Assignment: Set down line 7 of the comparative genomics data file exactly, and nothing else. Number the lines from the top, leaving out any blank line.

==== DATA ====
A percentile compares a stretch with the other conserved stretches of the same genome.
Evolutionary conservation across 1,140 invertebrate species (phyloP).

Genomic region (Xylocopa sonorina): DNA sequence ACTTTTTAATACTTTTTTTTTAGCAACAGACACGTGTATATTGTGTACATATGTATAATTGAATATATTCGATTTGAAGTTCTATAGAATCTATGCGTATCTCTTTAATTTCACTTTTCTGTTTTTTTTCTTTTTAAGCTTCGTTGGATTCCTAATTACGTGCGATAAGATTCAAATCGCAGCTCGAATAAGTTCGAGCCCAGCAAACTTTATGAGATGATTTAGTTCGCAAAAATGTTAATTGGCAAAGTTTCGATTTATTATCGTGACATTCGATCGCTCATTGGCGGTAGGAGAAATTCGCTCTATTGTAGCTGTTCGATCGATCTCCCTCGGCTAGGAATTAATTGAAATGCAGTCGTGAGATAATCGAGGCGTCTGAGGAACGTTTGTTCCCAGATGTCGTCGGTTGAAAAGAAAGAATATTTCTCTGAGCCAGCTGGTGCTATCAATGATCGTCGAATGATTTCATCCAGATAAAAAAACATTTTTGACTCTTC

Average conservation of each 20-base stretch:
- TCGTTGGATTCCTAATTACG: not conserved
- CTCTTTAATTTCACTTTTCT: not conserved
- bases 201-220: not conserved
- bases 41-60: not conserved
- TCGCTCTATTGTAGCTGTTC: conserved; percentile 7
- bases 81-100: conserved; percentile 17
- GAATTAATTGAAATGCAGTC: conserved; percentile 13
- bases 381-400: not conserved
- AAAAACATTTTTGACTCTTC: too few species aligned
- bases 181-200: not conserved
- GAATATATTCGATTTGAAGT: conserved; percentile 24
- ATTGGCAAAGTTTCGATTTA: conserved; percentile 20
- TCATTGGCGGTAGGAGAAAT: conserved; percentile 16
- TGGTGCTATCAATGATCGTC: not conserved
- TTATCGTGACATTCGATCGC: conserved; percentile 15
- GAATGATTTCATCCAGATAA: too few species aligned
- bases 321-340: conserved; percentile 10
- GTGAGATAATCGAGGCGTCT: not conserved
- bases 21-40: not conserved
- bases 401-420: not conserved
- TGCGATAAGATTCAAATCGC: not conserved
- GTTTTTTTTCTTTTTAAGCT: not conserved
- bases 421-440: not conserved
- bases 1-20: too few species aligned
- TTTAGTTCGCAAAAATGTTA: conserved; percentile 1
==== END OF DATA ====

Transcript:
- bases 201-220: not conserved